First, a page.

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Cape Crusaders

Matt Kramer
Posted: April 10, 2003

All my professional life I've heard one thing: The most beautiful vineyards you'll ever see are in South Africa. Yeah, yeah, I thought. But I have to say it: South Africa does have the most beautiful vineyards I've ever seen. Imagine soaring, gray, bare rock mountains looming up vertically (no foothills to soften the effect) with lush green vineyards at the base. You are, in a word, agog.

I've wanted to see the place for as long as I can remember. Of course, as long as apartheid was in effect, there was no way. But since the Nelson Mandela administration, it's a (politically) changed country. So I redeemed some frequent-flier miles and spent three weeks traveling around South Africa.

I had the same question you probably have: How are the wines? The short version is that the wines are, let's say, mixed. I had a few genuinely fine, sit-up-and-take-notice wines. But these were washed down by a greater number of correct-but-unexciting bottles.

The reason is simple: Everyone I talked to agreed that South Africa's fine-wine ambition is just 8 years old.

You'll read that vineyards were planted in the late 1600s and early 1700s. They're still there, in fact. But the reality of South African wine -- as in California and Australia -- was that it was mostly a bulk business devoted to sweet, fortified or just plain ordinary wines.

This was enforced by a suffocating law that gave South Africa's dominant winegrowers' cooperative, called KWV, the authority to regulate all vineyard plantings in South Africa and control of all wine distribution in the nation. You couldn't grow what you wanted, and even if you did it anyway, you couldn't sell it -- unless KWV agreed. That changed after 1994.

Not since witnessing the rebirth of Napa Valley in the 1970s have I seen such intensive fine-wine ambition and so much investment. Most of the wineries I visited were as well-equipped as any in the world.

The vineyards, however, are works in progress. Many are just 8 years old, or even younger. There's no real history of knowing what grows best where. (Sound familiar?)

So why aren't the wines better? They will be, certainly. But the missing element is what might be called "palate calibration."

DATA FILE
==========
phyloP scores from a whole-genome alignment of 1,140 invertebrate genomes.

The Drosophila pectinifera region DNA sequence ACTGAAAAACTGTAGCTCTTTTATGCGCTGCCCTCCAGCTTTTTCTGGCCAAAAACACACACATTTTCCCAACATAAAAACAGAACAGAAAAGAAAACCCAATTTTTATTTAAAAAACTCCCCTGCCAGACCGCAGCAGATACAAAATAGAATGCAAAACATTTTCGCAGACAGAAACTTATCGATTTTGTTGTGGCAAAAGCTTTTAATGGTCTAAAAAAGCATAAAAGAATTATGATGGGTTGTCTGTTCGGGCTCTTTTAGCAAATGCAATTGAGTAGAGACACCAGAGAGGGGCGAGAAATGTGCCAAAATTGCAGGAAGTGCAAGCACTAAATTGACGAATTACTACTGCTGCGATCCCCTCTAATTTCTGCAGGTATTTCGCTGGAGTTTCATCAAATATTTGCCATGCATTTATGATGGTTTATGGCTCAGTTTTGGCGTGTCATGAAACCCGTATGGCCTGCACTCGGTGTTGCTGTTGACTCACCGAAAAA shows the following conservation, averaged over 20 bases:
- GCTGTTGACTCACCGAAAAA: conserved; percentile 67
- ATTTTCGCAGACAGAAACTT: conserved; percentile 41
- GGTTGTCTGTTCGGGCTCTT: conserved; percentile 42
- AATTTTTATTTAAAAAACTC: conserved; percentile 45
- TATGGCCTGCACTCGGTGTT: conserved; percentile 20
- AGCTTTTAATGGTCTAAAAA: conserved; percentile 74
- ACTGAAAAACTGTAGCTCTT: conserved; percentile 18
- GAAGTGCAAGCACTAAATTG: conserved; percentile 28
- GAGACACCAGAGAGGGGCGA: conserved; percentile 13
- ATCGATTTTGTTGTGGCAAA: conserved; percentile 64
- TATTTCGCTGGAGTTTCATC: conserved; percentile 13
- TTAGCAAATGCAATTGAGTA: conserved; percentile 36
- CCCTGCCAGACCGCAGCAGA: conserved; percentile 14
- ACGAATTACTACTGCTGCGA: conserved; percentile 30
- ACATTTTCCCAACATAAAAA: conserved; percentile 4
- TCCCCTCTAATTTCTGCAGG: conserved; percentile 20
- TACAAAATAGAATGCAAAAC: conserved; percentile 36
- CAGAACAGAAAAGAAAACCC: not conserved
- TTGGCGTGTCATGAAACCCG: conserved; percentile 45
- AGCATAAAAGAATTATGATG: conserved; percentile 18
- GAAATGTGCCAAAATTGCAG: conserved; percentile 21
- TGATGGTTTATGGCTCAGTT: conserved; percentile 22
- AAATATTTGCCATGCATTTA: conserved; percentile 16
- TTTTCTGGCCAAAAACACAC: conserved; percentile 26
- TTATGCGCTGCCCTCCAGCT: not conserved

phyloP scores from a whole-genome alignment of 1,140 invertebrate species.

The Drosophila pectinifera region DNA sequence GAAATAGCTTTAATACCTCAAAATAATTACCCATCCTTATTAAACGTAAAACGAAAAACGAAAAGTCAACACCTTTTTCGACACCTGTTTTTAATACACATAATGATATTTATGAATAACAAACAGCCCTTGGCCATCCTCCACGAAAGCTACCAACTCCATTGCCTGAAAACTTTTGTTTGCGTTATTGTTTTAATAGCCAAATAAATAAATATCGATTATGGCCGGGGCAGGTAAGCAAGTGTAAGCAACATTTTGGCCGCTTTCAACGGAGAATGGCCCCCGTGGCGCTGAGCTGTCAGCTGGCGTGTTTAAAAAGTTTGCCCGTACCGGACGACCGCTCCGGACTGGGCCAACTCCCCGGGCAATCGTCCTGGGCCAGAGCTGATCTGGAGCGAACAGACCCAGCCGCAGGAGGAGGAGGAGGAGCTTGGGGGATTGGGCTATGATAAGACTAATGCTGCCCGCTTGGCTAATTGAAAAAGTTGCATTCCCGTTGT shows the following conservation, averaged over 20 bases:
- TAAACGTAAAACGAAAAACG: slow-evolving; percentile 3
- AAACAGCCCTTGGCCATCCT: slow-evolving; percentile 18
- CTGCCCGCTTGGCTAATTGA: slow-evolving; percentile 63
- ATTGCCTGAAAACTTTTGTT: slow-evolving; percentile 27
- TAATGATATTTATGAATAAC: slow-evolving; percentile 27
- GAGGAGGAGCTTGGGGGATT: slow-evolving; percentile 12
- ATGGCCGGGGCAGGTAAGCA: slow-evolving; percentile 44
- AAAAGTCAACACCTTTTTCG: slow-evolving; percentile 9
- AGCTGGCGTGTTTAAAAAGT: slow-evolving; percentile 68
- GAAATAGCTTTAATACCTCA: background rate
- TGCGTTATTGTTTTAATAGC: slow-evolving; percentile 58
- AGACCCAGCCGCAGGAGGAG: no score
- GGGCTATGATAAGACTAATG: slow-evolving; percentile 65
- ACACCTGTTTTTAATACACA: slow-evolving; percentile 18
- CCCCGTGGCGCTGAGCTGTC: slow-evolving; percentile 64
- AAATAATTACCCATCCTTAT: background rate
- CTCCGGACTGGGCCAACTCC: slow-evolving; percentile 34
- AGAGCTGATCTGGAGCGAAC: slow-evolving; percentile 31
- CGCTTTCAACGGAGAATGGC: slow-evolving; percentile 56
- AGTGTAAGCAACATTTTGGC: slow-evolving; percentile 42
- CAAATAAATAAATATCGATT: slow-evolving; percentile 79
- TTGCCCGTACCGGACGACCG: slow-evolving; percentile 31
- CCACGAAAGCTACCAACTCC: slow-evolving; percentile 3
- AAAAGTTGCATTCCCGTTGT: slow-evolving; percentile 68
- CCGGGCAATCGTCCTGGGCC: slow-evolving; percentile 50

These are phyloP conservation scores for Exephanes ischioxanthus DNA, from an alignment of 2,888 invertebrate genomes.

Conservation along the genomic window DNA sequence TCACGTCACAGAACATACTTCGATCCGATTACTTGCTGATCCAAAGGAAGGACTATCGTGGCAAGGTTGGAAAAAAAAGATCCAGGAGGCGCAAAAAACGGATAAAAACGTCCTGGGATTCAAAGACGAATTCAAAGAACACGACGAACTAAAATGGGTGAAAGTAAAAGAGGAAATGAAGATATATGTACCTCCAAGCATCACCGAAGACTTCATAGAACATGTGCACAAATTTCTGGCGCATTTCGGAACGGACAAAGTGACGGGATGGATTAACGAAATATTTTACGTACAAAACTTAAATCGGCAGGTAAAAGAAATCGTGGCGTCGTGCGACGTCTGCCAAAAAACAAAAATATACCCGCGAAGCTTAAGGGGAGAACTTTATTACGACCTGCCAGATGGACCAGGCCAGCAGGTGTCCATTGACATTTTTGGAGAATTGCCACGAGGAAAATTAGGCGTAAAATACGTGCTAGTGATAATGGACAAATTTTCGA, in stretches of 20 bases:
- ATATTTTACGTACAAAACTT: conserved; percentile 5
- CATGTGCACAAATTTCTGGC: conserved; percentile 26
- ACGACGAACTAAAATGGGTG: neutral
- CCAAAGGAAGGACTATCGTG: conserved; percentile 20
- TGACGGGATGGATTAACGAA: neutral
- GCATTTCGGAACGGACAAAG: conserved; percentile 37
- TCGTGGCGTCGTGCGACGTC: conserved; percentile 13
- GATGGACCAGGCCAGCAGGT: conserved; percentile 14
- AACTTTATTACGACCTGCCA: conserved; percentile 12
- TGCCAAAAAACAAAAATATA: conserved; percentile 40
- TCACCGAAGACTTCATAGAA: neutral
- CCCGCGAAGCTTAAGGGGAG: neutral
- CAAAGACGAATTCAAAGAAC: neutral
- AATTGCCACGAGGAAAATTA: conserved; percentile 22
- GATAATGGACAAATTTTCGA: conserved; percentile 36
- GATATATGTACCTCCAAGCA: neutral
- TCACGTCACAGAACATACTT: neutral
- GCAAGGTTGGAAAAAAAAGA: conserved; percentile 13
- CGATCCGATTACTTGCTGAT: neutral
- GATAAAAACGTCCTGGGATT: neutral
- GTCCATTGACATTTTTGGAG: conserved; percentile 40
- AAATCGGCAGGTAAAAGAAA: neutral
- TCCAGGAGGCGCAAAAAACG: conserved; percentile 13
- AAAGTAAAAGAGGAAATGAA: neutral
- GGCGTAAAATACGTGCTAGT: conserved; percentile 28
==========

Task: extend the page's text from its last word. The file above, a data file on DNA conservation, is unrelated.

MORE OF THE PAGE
When California effected its own transformation in the 1970s and '80s, you couldn't spend 24 hours in Napa or Sonoma without hearing about somebody's tasting group. Seemingly everybody -- winemakers, winery owners and above all, local consumers -- belonged to tasting groups.

They conducted endless blind-tasting comparisons of California's newest Cabernets or Chardonnays against the world's benchmark versions of these grapes (which back then meant just Bordeaux and Burgundies).

The result was a collective, and fundamentally honest, calibration of palates. A winery couldn't proclaim that its Cabernet was "just as good as Château Latour" before multiple groups checked it out. This tasting tide raised all palates. Without that, it's just amateur hour, like a high school play performed in front of doting relatives.

This reality check seems absent in South Africa. It's almost impossible to find the world's greatest wines on its retail shelves. "Those wines are just not here," confirmed Ranier Kloos, owner of Waterfront World of Wine, a new, ultramodern retail shop and wine-tasting center in Cape Town's harbor district. "We get a handful of top wines from elsewhere, but not much. And the prices are so high that, given what the average South African wine drinker earns, they can't afford them anyway."

That said, there's already real achievement. South Africa's consistently best wine is Sauvignon Blanc. I tasted several that were the equal of anything from Sancerre, New Zealand or California; in style, they fall somewhere between the citrus-zingy of New Zealand and the melon-scent of Russian River Valley.

The Chardonnays seemed mostly about winemaking (oak, lees stirring, etc.) and less about a sense of somewhereness. The reds are mixed. I found several striking Cabernet Sauvignons (and from the barrel, Cabernet Francs) side by side with less persuasive blends such as half Merlot and half Cabernet Franc, for example.

Is there promise? Tons of it. Right now prices are cheap and, especially with Sauvignon Blanc, you can score some real deals. Get 'em if you can.

Matt Kramer has contributed regularly to Wine Spectator since 1985.

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